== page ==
The Baltimore City School Board has spoken — they voted unanimously to oppose legislation that would allow school police officers to be armed on campus during school hours.
Before the vote a protest by students— passionate dialogue from parents and community members.
“If 51 percent of students in our city don’t want school police officers then we shouldn’t even be considering a bill that arms the school police officers,” said Jonothan Gray, a student and member of the group Baltimore Algebra Project. “When you think of the ideal school you do not think of guns in school .”
The Baltimore Algebra Project addressed the crowd with their backs to the school board Monday night.
They chanted things like “No guns in schools, no education no life.”
Cheryl A. Casciani told the students several times that they were over their allotted time and asked them to return to their seats in the crowd.
The group refused several times and handed out fliers that they said represented a report card based off of polling students across the city.
After several attempts to continue the meeting Casciani called a ten minute recess and some of the board members talked with the group.
Eventually they returned to their seats and the board conducted the unanimous vote against the bill to allow officers to carry guns in school during school hours.
Sgt. Clyde Boatwright, The President of the School Police Union called for the board to pass the bill.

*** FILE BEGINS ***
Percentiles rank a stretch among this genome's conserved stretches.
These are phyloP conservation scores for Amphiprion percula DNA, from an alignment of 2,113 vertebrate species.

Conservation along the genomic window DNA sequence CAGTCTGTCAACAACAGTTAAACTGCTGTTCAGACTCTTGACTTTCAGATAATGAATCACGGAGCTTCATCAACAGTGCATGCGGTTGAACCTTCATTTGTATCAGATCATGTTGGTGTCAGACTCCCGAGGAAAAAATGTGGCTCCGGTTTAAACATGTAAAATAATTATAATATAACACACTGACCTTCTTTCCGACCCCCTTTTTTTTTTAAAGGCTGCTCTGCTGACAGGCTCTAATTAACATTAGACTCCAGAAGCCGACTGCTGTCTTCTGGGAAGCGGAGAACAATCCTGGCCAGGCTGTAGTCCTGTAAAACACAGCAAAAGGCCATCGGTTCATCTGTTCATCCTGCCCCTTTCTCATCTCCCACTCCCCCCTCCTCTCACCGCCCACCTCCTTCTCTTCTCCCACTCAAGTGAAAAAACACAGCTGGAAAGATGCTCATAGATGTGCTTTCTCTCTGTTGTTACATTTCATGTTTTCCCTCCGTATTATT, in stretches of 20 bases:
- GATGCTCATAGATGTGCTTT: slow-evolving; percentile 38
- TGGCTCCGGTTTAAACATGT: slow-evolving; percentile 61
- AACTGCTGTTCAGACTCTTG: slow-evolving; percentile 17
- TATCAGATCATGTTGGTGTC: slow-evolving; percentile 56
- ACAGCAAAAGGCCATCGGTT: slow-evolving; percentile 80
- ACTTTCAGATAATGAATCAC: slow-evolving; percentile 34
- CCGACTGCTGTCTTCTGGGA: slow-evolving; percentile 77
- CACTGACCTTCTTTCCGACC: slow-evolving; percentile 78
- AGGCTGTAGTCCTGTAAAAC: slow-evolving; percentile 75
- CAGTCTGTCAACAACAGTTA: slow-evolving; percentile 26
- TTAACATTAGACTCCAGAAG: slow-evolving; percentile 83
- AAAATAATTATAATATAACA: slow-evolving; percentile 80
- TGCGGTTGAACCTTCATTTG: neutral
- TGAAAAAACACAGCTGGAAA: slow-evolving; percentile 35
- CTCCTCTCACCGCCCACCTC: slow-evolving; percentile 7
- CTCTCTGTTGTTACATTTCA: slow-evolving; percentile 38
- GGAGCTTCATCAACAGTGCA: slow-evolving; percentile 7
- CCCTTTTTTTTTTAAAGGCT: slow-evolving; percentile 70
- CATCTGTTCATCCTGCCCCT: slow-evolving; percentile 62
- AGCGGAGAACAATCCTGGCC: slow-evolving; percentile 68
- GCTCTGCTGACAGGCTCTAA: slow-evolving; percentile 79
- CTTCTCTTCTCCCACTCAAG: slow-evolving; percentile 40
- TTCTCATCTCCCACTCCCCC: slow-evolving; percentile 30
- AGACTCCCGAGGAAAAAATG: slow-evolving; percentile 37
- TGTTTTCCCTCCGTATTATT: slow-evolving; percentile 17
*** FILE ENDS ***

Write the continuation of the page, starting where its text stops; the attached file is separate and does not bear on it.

“Some of the language I see in these email and petition papers it’s like we’re a bunch animals that just can’t wait to get a hold of kids, and that couldn’t be further from the truth,” said Boatwright. “Our men and women are proud professional people. It’s a proud organization.”
Lee Burroughs, a community member, said trained officers deserve every tool they need to keep the children and themselves safe.
“I’m not intimidated by their weaponry,” said Burroughs. “I’ve never known of a police officer in my lifetime who doesn’t have all of the tools of the trade. Those tools include being armed.”
Seema Shah-Nelson said bringing the guns in would make the students less safe.
“The presence of school police can actually cause lasting harm to students who are disproportionately black, experiencing poverty, and have disabilities,” said Shah-Nelson. “This exacerbates inequity and raises the stakes for our most vulnerable and marginalized children.”